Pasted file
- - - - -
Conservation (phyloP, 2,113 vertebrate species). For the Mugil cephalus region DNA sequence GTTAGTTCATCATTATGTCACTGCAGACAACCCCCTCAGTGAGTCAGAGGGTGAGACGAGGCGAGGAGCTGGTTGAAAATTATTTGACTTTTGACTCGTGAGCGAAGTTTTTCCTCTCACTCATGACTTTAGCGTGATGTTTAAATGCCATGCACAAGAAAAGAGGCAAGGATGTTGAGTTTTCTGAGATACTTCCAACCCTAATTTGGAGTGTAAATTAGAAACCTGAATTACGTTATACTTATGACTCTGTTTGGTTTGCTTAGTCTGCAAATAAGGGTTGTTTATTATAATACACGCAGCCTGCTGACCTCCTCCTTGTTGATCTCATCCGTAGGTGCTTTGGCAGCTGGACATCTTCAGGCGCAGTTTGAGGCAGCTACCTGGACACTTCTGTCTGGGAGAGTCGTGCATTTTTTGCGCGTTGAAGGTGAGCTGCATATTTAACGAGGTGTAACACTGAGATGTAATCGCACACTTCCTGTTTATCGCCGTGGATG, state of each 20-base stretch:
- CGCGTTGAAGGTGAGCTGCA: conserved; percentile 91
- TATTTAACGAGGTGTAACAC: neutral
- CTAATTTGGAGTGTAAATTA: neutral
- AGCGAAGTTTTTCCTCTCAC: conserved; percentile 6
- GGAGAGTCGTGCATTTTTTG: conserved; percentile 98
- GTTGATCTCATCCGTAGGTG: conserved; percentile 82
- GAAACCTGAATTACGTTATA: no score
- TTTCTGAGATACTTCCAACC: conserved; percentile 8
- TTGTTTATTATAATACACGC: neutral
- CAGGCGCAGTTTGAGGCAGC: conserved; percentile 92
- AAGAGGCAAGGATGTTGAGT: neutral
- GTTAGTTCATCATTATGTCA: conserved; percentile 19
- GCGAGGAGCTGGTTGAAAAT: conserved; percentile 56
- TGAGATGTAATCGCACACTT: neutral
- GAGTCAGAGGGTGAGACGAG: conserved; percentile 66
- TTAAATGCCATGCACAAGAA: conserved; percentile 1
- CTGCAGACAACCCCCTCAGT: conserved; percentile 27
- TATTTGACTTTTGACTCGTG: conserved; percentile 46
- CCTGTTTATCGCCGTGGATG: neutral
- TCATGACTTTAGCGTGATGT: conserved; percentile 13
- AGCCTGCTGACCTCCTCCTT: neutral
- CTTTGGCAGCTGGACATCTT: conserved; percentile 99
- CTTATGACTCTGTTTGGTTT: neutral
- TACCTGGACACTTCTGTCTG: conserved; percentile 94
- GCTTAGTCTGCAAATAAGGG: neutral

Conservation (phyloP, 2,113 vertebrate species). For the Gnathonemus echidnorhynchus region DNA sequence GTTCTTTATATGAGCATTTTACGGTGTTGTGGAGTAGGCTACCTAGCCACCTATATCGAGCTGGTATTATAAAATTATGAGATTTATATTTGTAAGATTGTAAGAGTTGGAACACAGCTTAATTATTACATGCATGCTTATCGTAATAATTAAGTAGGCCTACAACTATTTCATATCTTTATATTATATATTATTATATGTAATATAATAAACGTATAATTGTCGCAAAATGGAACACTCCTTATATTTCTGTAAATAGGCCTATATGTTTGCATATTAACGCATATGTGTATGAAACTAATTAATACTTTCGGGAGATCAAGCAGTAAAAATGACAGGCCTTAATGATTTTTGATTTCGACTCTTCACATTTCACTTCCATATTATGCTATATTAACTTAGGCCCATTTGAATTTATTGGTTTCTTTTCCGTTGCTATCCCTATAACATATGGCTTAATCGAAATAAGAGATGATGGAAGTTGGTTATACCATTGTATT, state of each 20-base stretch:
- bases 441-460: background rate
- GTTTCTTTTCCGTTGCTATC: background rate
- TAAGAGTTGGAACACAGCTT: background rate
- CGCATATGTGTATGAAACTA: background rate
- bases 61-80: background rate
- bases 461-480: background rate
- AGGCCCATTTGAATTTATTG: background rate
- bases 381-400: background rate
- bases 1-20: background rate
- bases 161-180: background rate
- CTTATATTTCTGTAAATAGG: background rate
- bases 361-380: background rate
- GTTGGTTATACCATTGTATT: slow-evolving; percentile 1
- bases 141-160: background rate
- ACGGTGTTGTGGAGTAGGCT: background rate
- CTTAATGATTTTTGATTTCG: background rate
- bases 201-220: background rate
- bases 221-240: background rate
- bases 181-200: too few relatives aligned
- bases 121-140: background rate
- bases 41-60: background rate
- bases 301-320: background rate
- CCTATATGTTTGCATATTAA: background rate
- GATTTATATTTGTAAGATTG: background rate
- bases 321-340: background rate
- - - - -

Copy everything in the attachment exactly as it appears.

Conservation (phyloP, 2,113 vertebrate species). For the Mugil cephalus region DNA sequence GTTAGTTCATCATTATGTCACTGCAGACAACCCCCTCAGTGAGTCAGAGGGTGAGACGAGGCGAGGAGCTGGTTGAAAATTATTTGACTTTTGACTCGTGAGCGAAGTTTTTCCTCTCACTCATGACTTTAGCGTGATGTTTAAATGCCATGCACAAGAAAAGAGGCAAGGATGTTGAGTTTTCTGAGATACTTCCAACCCTAATTTGGAGTGTAAATTAGAAACCTGAATTACGTTATACTTATGACTCTGTTTGGTTTGCTTAGTCTGCAAATAAGGGTTGTTTATTATAATACACGCAGCCTGCTGACCTCCTCCTTGTTGATCTCATCCGTAGGTGCTTTGGCAGCTGGACATCTTCAGGCGCAGTTTGAGGCAGCTACCTGGACACTTCTGTCTGGGAGAGTCGTGCATTTTTTGCGCGTTGAAGGTGAGCTGCATATTTAACGAGGTGTAACACTGAGATGTAATCGCACACTTCCTGTTTATCGCCGTGGATG, state of each 20-base stretch:
- CGCGTTGAAGGTGAGCTGCA: conserved; percentile 91
- TATTTAACGAGGTGTAACAC: neutral
- CTAATTTGGAGTGTAAATTA: neutral
- AGCGAAGTTTTTCCTCTCAC: conserved; percentile 6
- GGAGAGTCGTGCATTTTTTG: conserved; percentile 98
- GTTGATCTCATCCGTAGGTG: conserved; percentile 82
- GAAACCTGAATTACGTTATA: no score
- TTTCTGAGATACTTCCAACC: conserved; percentile 8
- TTGTTTATTATAATACACGC: neutral
- CAGGCGCAGTTTGAGGCAGC: conserved; percentile 92
- AAGAGGCAAGGATGTTGAGT: neutral
- GTTAGTTCATCATTATGTCA: conserved; percentile 19
- GCGAGGAGCTGGTTGAAAAT: conserved; percentile 56
- TGAGATGTAATCGCACACTT: neutral
- GAGTCAGAGGGTGAGACGAG: conserved; percentile 66
- TTAAATGCCATGCACAAGAA: conserved; percentile 1
- CTGCAGACAACCCCCTCAGT: conserved; percentile 27
- TATTTGACTTTTGACTCGTG: conserved; percentile 46
- CCTGTTTATCGCCGTGGATG: neutral
- TCATGACTTTAGCGTGATGT: conserved; percentile 13
- AGCCTGCTGACCTCCTCCTT: neutral
- CTTTGGCAGCTGGACATCTT: conserved; percentile 99
- CTTATGACTCTGTTTGGTTT: neutral
- TACCTGGACACTTCTGTCTG: conserved; percentile 94
- GCTTAGTCTGCAAATAAGGG: neutral

Conservation (phyloP, 2,113 vertebrate species). For the Gnathonemus echidnorhynchus region DNA sequence GTTCTTTATATGAGCATTTTACGGTGTTGTGGAGTAGGCTACCTAGCCACCTATATCGAGCTGGTATTATAAAATTATGAGATTTATATTTGTAAGATTGTAAGAGTTGGAACACAGCTTAATTATTACATGCATGCTTATCGTAATAATTAAGTAGGCCTACAACTATTTCATATCTTTATATTATATATTATTATATGTAATATAATAAACGTATAATTGTCGCAAAATGGAACACTCCTTATATTTCTGTAAATAGGCCTATATGTTTGCATATTAACGCATATGTGTATGAAACTAATTAATACTTTCGGGAGATCAAGCAGTAAAAATGACAGGCCTTAATGATTTTTGATTTCGACTCTTCACATTTCACTTCCATATTATGCTATATTAACTTAGGCCCATTTGAATTTATTGGTTTCTTTTCCGTTGCTATCCCTATAACATATGGCTTAATCGAAATAAGAGATGATGGAAGTTGGTTATACCATTGTATT, state of each 20-base stretch:
- bases 441-460: background rate
- GTTTCTTTTCCGTTGCTATC: background rate
- TAAGAGTTGGAACACAGCTT: background rate
- CGCATATGTGTATGAAACTA: background rate
- bases 61-80: background rate
- bases 461-480: background rate
- AGGCCCATTTGAATTTATTG: background rate
- bases 381-400: background rate
- bases 1-20: background rate
- bases 161-180: background rate
- CTTATATTTCTGTAAATAGG: background rate
- bases 361-380: background rate
- GTTGGTTATACCATTGTATT: slow-evolving; percentile 1
- bases 141-160: background rate
- ACGGTGTTGTGGAGTAGGCT: background rate
- CTTAATGATTTTTGATTTCG: background rate
- bases 201-220: background rate
- bases 221-240: background rate
- bases 181-200: too few relatives aligned
- bases 121-140: background rate
- bases 41-60: background rate
- bases 301-320: background rate
- CCTATATGTTTGCATATTAA: background rate
- GATTTATATTTGTAAGATTG: background rate
- bases 321-340: background rate